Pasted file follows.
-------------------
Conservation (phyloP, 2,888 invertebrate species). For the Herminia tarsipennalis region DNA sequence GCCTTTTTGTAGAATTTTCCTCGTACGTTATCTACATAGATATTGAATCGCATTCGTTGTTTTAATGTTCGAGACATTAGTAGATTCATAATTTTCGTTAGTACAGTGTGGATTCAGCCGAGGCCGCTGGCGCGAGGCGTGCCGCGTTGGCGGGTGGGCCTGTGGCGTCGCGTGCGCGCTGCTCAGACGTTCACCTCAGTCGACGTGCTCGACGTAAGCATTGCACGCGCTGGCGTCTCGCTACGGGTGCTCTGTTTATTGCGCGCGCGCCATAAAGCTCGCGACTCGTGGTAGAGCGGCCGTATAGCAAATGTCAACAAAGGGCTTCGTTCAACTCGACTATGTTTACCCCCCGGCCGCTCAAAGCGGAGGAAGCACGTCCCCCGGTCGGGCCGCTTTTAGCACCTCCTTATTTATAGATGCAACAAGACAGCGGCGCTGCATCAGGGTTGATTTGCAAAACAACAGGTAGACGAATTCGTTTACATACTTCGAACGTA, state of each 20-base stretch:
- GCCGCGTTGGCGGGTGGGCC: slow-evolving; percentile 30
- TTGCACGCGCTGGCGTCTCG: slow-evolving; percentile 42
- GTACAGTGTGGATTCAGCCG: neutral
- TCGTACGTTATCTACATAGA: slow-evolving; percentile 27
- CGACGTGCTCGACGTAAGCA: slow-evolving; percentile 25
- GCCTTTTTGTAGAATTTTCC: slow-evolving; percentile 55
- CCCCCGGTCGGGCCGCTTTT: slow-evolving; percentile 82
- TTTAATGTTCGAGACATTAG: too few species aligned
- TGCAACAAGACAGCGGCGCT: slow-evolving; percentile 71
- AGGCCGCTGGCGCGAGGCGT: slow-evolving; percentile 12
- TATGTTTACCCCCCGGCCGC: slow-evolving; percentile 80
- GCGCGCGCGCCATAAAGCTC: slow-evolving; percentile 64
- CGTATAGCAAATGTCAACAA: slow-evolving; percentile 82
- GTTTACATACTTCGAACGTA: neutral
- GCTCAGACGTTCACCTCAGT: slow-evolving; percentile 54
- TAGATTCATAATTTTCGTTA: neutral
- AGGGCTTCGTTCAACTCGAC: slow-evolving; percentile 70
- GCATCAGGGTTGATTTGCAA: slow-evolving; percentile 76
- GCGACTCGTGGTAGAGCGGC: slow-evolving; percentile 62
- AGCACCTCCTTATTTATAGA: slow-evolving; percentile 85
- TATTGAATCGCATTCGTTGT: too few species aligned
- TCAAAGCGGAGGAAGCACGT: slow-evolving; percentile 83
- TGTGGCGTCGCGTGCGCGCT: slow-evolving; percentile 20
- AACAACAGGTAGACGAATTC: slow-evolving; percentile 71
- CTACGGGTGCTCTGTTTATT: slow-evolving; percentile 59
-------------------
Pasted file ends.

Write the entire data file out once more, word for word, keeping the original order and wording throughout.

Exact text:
Conservation (phyloP, 2,888 invertebrate species). For the Herminia tarsipennalis region DNA sequence GCCTTTTTGTAGAATTTTCCTCGTACGTTATCTACATAGATATTGAATCGCATTCGTTGTTTTAATGTTCGAGACATTAGTAGATTCATAATTTTCGTTAGTACAGTGTGGATTCAGCCGAGGCCGCTGGCGCGAGGCGTGCCGCGTTGGCGGGTGGGCCTGTGGCGTCGCGTGCGCGCTGCTCAGACGTTCACCTCAGTCGACGTGCTCGACGTAAGCATTGCACGCGCTGGCGTCTCGCTACGGGTGCTCTGTTTATTGCGCGCGCGCCATAAAGCTCGCGACTCGTGGTAGAGCGGCCGTATAGCAAATGTCAACAAAGGGCTTCGTTCAACTCGACTATGTTTACCCCCCGGCCGCTCAAAGCGGAGGAAGCACGTCCCCCGGTCGGGCCGCTTTTAGCACCTCCTTATTTATAGATGCAACAAGACAGCGGCGCTGCATCAGGGTTGATTTGCAAAACAACAGGTAGACGAATTCGTTTACATACTTCGAACGTA, state of each 20-base stretch:
- GCCGCGTTGGCGGGTGGGCC: slow-evolving; percentile 30
- TTGCACGCGCTGGCGTCTCG: slow-evolving; percentile 42
- GTACAGTGTGGATTCAGCCG: neutral
- TCGTACGTTATCTACATAGA: slow-evolving; percentile 27
- CGACGTGCTCGACGTAAGCA: slow-evolving; percentile 25
- GCCTTTTTGTAGAATTTTCC: slow-evolving; percentile 55
- CCCCCGGTCGGGCCGCTTTT: slow-evolving; percentile 82
- TTTAATGTTCGAGACATTAG: too few species aligned
- TGCAACAAGACAGCGGCGCT: slow-evolving; percentile 71
- AGGCCGCTGGCGCGAGGCGT: slow-evolving; percentile 12
- TATGTTTACCCCCCGGCCGC: slow-evolving; percentile 80
- GCGCGCGCGCCATAAAGCTC: slow-evolving; percentile 64
- CGTATAGCAAATGTCAACAA: slow-evolving; percentile 82
- GTTTACATACTTCGAACGTA: neutral
- GCTCAGACGTTCACCTCAGT: slow-evolving; percentile 54
- TAGATTCATAATTTTCGTTA: neutral
- AGGGCTTCGTTCAACTCGAC: slow-evolving; percentile 70
- GCATCAGGGTTGATTTGCAA: slow-evolving; percentile 76
- GCGACTCGTGGTAGAGCGGC: slow-evolving; percentile 62
- AGCACCTCCTTATTTATAGA: slow-evolving; percentile 85
- TATTGAATCGCATTCGTTGT: too few species aligned
- TCAAAGCGGAGGAAGCACGT: slow-evolving; percentile 83
- TGTGGCGTCGCGTGCGCGCT: slow-evolving; percentile 20
- AACAACAGGTAGACGAATTC: slow-evolving; percentile 71
- CTACGGGTGCTCTGTTTATT: slow-evolving; percentile 59